Microbiology, Metagenomics and Bioinformatics

Johan Bengtsson-Palme, University of Gothenburg

For a couple of years, I have been working with microbial ecology and diversity, and how such features can be assessed using molecular barcodes, such as the SSU (16S/18S) rRNA sequence (the Metaxa and Megraft packages). However, I have also been aiming at the ITS region, and how that can be used in barcoding (see e.g. the guidelines we published last year). It is therefore a great pleasure to introduce my next gem for community analysis; a software tool for detection and extraction of the ITS1 and ITS2 regions of ITS sequences from environmental communities. The tool is dubbed ITSx, and supersedes the more specific fungal ITS extractor written by Henrik Nilsson and colleagues. Henrik is once more the mastermind behind this completely rewritten version, in which I have done the lion’s share of the programming. Among the new features in ITSx are:

  • Robust support for the Cantharellus, Craterellus, and Tulasnella genera of fungi
  • Support for nineteen additional eukaryotic groups on top of the already present support for fungi (specifically these groups: Tracheophyta (vascular plants), Bryophyta (bryophytes), Marchantiophyta (liverworts), Chlorophyta (green algae), Rhodophyta (red algae), Phaeophyceae (brown algae), Metazoa (metazoans), Oomycota (oomycetes), Alveolata (alveolates), Amoebozoa (amoebozoans), Euglenozoa, Rhizaria, Bacillariophyta (diatoms), Eustigmatophyceae (eustigmatophytes), Raphidophyceae (raphidophytes), Synurophyceae (synurids), Haptophyceae (haptophytes) , Apusozoa, and Parabasalia (parabasalids))
  • Multi-processor support
  • Extensive output options
  • Virtually zero false-positive extractions

ITSx is today moved from a private pre-release state to a public beta state. No code changes has been made since February, indicative of that the last pre-release candidate is now ready to fly on its own. As far as our testing has revealed, this version seems to be bug free. In reality though, researchers tend to find the most unexpected usage scenarios. So please, if you find any unexpected behavior in this version of ITSx, send me an e-mail and make us aware of the potential shortcomings of our software.

We expect this open-source software to boost research in microbial ecology based on barcoding of the ITS region, and hope that the research community will evaluate its performance also among the eukaryote groups that we have less experience with.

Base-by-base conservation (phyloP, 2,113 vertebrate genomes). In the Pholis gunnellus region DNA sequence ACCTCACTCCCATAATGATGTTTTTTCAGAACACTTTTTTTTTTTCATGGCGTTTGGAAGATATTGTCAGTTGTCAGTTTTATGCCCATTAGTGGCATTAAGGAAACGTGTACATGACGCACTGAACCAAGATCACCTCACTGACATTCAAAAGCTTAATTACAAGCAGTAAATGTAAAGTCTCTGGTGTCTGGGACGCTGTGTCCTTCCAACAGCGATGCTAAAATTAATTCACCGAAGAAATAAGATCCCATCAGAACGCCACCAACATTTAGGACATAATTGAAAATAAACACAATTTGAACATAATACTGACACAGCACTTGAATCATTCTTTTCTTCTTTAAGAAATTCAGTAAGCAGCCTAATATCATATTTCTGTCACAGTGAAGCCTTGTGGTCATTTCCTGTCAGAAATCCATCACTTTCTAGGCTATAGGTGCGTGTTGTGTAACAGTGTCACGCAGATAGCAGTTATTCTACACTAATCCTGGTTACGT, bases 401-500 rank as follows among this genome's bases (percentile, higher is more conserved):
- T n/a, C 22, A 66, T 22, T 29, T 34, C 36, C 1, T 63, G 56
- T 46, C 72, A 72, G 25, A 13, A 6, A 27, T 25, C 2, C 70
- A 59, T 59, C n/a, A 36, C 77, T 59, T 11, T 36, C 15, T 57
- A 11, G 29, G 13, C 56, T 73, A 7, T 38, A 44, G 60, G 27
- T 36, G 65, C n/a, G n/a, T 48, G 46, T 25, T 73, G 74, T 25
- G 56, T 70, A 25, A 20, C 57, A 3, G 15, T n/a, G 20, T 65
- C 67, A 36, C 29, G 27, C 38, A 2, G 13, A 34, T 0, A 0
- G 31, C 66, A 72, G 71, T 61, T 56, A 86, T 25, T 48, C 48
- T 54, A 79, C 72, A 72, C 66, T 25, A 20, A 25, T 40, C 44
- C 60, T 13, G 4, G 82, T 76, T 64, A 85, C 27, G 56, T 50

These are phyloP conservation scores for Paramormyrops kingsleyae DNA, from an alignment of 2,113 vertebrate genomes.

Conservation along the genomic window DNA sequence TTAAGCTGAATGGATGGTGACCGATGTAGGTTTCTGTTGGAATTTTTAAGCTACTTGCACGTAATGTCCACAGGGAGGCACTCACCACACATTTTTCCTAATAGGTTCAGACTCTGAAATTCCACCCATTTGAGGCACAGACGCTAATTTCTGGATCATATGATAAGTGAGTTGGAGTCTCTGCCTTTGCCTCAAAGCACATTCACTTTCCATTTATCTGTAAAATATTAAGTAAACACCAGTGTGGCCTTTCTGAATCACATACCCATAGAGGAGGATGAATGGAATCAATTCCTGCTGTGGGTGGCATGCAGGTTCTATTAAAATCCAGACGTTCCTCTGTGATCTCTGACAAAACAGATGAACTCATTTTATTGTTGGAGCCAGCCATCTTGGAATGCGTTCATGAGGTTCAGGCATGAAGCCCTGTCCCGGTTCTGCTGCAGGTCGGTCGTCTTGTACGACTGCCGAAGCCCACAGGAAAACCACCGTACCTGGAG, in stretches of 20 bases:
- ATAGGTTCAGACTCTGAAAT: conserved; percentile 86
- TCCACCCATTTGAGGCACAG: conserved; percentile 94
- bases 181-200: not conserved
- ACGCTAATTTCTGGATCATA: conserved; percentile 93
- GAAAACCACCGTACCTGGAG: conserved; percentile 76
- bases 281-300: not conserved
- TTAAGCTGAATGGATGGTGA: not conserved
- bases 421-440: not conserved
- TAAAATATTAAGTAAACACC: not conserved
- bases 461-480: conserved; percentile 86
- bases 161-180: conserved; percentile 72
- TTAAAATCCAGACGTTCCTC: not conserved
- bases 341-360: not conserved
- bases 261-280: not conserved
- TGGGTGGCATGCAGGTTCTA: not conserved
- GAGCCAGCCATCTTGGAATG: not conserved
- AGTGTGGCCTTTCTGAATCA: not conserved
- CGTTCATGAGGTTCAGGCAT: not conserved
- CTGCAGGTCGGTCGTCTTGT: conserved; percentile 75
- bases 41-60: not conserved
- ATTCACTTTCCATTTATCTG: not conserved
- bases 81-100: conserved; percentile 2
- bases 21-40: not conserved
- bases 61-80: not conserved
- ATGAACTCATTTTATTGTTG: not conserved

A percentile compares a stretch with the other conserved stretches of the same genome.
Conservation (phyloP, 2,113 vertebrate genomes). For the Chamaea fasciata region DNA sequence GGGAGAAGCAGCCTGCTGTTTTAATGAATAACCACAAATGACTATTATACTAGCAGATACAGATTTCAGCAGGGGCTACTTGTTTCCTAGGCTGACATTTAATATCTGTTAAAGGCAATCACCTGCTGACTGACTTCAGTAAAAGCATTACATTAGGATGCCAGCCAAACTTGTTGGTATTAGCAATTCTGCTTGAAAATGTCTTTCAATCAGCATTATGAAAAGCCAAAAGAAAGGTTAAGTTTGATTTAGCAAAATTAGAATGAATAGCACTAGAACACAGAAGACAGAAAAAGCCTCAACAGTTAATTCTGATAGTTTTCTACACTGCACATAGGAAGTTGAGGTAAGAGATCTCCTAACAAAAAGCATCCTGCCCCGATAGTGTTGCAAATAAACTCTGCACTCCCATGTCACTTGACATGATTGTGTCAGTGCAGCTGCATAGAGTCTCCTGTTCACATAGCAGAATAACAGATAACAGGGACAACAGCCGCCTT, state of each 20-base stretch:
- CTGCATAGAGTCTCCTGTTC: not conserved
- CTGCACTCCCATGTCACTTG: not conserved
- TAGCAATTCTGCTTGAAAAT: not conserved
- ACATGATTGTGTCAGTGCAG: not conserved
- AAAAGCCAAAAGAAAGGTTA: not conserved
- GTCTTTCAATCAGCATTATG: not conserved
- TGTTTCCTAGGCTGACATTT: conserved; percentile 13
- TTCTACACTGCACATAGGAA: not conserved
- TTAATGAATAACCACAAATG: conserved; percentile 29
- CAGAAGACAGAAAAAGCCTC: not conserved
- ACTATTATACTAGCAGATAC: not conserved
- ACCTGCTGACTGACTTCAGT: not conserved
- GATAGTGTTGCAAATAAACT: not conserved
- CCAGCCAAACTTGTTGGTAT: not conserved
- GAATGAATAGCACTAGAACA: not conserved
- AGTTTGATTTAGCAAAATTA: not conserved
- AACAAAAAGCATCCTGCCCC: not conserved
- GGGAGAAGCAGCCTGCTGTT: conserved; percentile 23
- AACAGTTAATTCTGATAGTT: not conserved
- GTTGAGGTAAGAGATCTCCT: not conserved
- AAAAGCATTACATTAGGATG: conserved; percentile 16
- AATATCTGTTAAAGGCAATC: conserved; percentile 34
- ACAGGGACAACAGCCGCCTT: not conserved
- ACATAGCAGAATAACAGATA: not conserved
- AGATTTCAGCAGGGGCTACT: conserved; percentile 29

A long time ago, we (Martin Eriksson, Martin Hartmann, Henrik Nilsson and me) were invited to write an overview on Metaxa for the Encyclopedia of Metagenomics. I guess the workload for pulling such a project off is huge, so there’s no surprise that it has taken a while for it to be accepted, but now it is available for consumption.

Meanwhile, Metaxa have been getting regular updates, and I hope to soon be able to show you a new major update to the software, bringing it up to the next generation of metagenomics. More on that soon.

  • Bengtsson-Palme J, Hartmann M, Eriksson KM, Nilsson RH: Metaxa, overview. In:Nelson K. (Ed.) Encyclopedia of Metagenomics: SpringerReference (www.springerreference.com). Springer-Verlag Berlin Heidelberg (2013). [Link]

Server upgrades

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I’ve been informed by my web service provider that there will potentially be downtime of this site on the 13th of February (Wednesday this week), due to a server upgrade. I hope this will cause as little trouble as possible (both for you and for me).

Those attending the Metagenomics lab (part of the basic NGS course for PhD students given at GU this week), can find the material for the lab on this page:
http://microbiology.se/ngs-metagenomics-lab/
Of course, the page is open for anyone else as well, although you won’t get the support that the GU students are given.

You might remember that I a long time ago promised a minor update to Megraft. I then forgot about actually posting the update. So it’s very much about time, the updated 1.0.2 version of Megraft. The new thing in this version is improved handling of sequences with N’s (unknown bases) in them, and improved handling of sequences with strange sequence IDs (which sometimes have confused Megraft 1.0.1). The update can be downloaded here.